What is your most memorable moment as a professor? When my first doctoral student whose dissertation I chaired accepted an offer at a big state school.

Since you first started teaching, how has business education changed? Less emphasis is placed on mathematics/statistics while more emphasis is placed on the soft skills and globalization.

“If I weren’t a business school professor, I would be…” A medical doctor.

“Here’s what I wish someone would’ve told me about being a professor”: It is almost a 16 hour per day job if you want to be research active.

Name of the professor you most admire and why: Dr. George Marcoulides, Distinguished Professor of Research Methodology in The Gervitz Graduate School of Education at the University of California, Santa Barbara. He has the gift to explain complicated methodology in simple terms and an incredible ability to cite specific manuscripts for any statistical methodology you ask him.

What do you enjoy most about teaching undergraduate business students? I feel like a sculptor; I shape students. I am entrusted with this awesome responsibility where I take students that have never heard of supply chain management to professionals that get placed with some of the best global companies.

What’s the biggest challenge? Not enough time in the day to make more of an impact!

What is the most impressive thing one of your undergraduate students has done? Use her skills and knowledge as a supply chain management major to help others in need in impoverished regions of the world.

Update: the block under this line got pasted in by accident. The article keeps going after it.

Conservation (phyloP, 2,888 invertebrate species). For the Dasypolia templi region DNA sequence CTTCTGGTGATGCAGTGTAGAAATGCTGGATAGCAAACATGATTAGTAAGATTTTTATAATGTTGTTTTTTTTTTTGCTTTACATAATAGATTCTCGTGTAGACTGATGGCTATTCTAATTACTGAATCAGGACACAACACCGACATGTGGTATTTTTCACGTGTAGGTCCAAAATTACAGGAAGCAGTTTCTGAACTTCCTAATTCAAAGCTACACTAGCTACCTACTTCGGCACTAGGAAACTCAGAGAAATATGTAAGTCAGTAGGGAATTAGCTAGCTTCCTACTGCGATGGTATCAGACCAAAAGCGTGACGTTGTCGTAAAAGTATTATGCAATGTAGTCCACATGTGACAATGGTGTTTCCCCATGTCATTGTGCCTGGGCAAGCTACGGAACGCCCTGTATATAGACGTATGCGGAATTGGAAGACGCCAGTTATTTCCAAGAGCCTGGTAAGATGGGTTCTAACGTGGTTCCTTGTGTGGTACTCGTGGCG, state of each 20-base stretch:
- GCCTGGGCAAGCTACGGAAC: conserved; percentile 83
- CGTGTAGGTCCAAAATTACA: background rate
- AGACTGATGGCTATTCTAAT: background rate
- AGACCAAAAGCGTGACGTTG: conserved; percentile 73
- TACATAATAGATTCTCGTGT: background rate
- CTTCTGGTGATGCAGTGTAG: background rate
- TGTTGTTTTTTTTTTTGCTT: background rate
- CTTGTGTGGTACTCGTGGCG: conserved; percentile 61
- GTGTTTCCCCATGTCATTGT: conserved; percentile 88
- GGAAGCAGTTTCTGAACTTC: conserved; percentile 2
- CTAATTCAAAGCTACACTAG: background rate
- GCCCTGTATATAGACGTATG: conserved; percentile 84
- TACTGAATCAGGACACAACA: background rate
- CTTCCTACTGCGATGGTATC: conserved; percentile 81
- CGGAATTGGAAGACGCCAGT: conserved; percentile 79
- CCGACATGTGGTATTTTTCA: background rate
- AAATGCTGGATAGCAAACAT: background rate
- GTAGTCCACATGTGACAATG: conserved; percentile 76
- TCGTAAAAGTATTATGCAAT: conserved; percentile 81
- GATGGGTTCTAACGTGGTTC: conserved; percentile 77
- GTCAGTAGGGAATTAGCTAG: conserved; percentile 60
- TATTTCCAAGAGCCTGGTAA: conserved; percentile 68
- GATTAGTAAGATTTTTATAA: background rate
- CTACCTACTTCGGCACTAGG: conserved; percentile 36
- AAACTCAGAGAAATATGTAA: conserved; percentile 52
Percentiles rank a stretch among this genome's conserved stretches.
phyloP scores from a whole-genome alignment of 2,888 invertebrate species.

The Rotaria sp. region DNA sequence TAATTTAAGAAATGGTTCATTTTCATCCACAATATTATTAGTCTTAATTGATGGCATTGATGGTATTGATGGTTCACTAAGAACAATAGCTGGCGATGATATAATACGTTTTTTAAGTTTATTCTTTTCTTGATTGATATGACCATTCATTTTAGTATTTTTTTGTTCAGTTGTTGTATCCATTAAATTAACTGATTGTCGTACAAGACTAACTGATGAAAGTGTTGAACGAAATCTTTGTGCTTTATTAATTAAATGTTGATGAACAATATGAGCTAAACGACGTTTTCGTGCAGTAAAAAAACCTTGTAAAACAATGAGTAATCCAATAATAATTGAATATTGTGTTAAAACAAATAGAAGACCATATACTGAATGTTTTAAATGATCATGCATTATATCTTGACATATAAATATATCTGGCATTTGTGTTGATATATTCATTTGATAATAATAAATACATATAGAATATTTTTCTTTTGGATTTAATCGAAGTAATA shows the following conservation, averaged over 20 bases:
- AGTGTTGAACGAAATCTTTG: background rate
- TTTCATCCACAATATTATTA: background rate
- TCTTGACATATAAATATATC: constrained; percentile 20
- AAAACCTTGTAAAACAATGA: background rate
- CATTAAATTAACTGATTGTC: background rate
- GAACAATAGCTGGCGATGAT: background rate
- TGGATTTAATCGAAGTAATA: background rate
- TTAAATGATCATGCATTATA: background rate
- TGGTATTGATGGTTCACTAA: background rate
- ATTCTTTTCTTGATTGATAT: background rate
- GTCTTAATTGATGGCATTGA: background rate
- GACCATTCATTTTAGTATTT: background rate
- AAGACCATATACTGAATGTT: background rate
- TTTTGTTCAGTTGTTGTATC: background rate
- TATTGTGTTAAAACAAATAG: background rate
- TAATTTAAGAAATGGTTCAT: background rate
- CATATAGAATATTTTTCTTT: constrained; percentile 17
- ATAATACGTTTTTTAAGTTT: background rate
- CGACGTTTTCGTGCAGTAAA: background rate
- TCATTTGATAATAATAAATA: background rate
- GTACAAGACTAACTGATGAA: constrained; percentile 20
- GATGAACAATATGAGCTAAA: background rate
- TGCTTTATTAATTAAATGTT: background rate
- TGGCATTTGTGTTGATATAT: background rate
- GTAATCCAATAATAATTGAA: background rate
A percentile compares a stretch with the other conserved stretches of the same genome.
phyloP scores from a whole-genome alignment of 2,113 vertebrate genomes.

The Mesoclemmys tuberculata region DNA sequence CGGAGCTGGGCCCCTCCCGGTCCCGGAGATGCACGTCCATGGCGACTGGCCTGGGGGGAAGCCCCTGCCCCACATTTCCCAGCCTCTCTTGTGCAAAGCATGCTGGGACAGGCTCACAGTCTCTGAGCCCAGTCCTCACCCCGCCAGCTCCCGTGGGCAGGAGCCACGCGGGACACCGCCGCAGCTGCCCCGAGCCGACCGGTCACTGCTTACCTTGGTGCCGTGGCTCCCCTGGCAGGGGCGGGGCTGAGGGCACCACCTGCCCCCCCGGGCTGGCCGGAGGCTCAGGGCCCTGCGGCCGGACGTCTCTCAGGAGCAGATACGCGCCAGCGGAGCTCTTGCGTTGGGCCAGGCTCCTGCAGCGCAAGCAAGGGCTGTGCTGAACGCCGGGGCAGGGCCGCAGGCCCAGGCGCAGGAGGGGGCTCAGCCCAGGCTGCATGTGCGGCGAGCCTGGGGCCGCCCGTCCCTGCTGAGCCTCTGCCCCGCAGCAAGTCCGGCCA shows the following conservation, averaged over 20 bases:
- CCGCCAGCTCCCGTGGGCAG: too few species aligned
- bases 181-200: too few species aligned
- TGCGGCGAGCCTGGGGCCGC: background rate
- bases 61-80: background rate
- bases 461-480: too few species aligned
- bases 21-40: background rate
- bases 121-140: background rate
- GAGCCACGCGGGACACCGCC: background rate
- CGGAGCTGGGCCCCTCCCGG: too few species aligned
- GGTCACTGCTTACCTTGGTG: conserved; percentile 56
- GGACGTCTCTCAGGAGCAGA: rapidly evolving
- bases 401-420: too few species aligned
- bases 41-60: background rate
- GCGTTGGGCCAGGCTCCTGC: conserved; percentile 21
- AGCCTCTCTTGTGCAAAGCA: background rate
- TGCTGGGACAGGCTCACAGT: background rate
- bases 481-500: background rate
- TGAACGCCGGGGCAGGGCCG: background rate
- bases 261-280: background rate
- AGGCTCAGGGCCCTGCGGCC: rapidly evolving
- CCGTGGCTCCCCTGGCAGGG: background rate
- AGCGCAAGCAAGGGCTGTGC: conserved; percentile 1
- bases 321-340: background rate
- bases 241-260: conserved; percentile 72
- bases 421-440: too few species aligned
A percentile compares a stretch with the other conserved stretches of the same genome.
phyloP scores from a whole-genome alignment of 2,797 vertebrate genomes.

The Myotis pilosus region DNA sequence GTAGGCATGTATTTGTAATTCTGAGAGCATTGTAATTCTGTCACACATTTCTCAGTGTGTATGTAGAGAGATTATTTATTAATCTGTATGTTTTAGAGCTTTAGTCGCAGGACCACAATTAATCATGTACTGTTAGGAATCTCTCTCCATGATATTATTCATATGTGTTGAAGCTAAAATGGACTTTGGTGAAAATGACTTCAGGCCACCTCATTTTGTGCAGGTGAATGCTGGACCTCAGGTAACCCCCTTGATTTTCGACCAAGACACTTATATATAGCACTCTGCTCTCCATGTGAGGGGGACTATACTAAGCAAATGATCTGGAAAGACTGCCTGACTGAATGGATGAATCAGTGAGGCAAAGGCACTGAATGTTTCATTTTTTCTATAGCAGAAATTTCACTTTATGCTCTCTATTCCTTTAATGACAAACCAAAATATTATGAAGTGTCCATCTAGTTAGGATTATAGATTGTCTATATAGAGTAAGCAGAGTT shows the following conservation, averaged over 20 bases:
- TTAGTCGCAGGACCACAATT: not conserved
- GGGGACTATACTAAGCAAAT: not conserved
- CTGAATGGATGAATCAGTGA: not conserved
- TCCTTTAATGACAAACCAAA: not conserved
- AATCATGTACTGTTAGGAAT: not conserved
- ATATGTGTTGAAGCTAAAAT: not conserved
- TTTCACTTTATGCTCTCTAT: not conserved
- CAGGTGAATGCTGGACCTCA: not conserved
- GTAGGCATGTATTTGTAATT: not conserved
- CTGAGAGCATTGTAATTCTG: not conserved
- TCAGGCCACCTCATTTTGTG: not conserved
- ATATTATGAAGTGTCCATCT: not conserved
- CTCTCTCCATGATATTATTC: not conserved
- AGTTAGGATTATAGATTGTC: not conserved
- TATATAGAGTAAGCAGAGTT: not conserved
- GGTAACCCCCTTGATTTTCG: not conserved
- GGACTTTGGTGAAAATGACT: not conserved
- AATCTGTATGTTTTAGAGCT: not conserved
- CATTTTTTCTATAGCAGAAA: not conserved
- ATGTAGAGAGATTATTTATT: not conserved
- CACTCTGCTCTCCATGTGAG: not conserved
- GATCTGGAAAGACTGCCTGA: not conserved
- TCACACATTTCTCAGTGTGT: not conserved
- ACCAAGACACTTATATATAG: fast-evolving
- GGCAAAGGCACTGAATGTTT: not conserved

What is the least favorite thing one has done? Lied to me that he was sick to skip an exam.

Since you’ve been teaching, how have students changed over the years? They expect more of instantaneous responses on their inquiries, such as via email. I do not blame them, they can get two hour delivery to their dorms by Amazon, their expectations are shaped by what they are experiencing.

What does a student need to do to get an A in your class? Come to class, be an active participant, and Practice, Practice, and more Practice, especially for a course like Business Statistics.

“When it comes to grading, I think students would describe me as …” Rigorous but fair.

If your teaching style/classroom experience had a theme song, what would it be? Dream on by Aerosmith.

Using just one word, describe your favorite type of student Intellectual

Using just one word, describe your least favorite type of student Lazy